Transformer Protection System

There are different types of transformers, such as two or three winding electricity transformers, automatic transformers, regulating transformers, grounding transformers, grinding transformers, etc. Different transformers require different protection schemes depending on their importance, winding connections, methods and methods of earthing. operation etc.

It is common practice to provide Buchholz relay protection to all transformers of 0.5 MVA and above. While for all small distribution transformers, only high voltage fuses are used as the main protective device. For all the main and important distribution transformers, the overcurrent protection is applied together with the limited protection from earth faults.

A transformer generally suffers from the following types of transformer failure:

Overcurrent due to external overloads and short circuits,

Terminal failures,


Incipient failures.

All the transformers failures mentioned above cause mechanical and thermal stresses inside the winding of the transformer and its connection terminals. Thermal stresses lead to overheating, which ultimately affects the transformer insulation system. The deterioration of the insulation leads to the failure of the winding. Sometimes the failure of the transformer cooling system leads to overheating of the transformer. Therefore, transformer protection schemes are very necessary.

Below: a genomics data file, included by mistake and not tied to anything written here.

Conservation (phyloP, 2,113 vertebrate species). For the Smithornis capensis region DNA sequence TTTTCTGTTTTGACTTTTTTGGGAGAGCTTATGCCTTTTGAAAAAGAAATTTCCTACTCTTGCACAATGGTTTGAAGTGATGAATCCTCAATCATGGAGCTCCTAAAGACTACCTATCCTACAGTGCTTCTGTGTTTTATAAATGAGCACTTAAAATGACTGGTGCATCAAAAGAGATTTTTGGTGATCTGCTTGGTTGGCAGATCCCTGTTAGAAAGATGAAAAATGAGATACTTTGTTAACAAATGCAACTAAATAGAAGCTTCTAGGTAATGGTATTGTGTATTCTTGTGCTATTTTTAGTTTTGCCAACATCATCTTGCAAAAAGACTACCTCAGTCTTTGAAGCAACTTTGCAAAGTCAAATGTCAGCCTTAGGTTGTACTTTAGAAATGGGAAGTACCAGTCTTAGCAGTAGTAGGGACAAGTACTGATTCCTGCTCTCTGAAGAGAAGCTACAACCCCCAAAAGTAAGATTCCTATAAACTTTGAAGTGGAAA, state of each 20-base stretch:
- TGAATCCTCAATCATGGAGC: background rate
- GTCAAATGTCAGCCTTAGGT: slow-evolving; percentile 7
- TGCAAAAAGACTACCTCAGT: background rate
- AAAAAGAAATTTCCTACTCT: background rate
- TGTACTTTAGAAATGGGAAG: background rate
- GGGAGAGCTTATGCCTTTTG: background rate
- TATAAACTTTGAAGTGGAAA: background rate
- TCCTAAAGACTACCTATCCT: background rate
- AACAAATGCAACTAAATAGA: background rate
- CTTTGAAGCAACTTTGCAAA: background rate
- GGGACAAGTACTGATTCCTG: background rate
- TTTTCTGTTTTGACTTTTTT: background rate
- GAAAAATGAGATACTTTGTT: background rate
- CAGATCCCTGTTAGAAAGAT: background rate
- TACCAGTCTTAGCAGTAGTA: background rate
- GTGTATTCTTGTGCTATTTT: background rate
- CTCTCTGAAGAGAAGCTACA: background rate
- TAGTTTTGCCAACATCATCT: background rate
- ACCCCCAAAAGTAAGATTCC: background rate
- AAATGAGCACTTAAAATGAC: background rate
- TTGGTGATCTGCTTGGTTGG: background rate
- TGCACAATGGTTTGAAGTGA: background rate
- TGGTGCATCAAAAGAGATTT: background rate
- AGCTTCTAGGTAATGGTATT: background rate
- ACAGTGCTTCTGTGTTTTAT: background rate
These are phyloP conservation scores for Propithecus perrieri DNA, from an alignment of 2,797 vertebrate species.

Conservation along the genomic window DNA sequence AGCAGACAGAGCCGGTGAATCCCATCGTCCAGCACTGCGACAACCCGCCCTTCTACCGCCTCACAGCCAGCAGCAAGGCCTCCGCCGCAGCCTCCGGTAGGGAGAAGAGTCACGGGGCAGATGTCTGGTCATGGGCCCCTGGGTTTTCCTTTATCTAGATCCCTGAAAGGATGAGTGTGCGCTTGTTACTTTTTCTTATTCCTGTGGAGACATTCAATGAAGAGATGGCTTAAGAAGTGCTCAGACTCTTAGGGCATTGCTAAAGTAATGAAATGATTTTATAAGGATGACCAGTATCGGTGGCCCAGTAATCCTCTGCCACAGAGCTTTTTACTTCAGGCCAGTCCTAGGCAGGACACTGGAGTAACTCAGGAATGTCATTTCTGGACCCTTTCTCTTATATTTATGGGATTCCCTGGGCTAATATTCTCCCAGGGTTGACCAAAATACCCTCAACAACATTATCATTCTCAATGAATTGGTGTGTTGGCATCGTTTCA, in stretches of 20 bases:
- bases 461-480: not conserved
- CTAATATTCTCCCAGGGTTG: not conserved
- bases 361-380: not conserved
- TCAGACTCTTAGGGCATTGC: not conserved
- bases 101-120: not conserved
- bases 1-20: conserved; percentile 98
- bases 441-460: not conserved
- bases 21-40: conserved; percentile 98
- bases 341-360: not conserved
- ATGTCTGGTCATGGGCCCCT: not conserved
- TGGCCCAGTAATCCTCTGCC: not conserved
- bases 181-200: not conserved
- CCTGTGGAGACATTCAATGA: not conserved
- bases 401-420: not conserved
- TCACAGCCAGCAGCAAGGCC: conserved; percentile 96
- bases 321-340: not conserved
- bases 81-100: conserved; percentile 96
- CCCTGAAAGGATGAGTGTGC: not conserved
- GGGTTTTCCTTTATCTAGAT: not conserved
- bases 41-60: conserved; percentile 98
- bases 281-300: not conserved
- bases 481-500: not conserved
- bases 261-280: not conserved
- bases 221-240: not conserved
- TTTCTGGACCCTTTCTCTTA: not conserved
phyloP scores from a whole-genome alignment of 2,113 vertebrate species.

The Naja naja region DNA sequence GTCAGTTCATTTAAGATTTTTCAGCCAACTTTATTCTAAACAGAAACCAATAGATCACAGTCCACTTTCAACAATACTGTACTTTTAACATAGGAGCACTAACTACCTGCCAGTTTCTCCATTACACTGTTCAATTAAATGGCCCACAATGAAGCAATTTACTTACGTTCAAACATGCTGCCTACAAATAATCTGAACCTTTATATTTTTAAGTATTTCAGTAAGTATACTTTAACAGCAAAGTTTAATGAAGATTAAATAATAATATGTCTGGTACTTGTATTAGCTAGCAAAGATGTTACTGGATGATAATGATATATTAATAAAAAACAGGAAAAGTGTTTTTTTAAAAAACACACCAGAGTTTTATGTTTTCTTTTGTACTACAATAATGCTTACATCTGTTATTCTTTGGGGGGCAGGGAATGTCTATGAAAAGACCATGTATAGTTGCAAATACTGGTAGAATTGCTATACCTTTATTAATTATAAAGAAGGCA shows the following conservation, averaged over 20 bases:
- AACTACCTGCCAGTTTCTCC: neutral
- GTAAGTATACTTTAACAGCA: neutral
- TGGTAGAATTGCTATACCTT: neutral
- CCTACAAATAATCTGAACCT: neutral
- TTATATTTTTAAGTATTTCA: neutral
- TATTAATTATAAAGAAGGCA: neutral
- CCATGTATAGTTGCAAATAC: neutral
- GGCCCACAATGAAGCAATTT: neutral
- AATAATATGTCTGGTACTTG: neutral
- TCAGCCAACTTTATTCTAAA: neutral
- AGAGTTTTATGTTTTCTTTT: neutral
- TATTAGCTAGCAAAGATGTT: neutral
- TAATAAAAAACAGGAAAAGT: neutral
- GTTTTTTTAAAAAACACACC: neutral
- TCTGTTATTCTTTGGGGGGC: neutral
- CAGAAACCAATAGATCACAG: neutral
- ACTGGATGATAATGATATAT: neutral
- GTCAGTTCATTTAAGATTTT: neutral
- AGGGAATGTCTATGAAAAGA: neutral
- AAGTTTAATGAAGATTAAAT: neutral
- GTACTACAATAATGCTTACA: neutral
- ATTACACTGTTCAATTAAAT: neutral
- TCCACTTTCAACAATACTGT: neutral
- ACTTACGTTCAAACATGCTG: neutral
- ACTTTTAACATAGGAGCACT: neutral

The short circuit current of an electrical transformer is normally limited by its reactance and for low reactance the value of the short circuit current can be excessively high. The duration of external short circuits that a transformer can withstand without damage, as indicated in BSS 171: 1936.

Transformer % reactancePermitted fault duration in seconds
4 %2
5 %3
6 %4
7 % and over5

The transformer general winding faults are ground faults or inter-turn faults. Phase-to-phase winding failures in a transformer are rare. Phase faults in an electrical transformer can occur due to a flash of the bushing and faults in the tap-changer equipment. Whatever the faults, the transformer must be immediately isolated during the fault; otherwise, a serious failure in the power supply system may occur.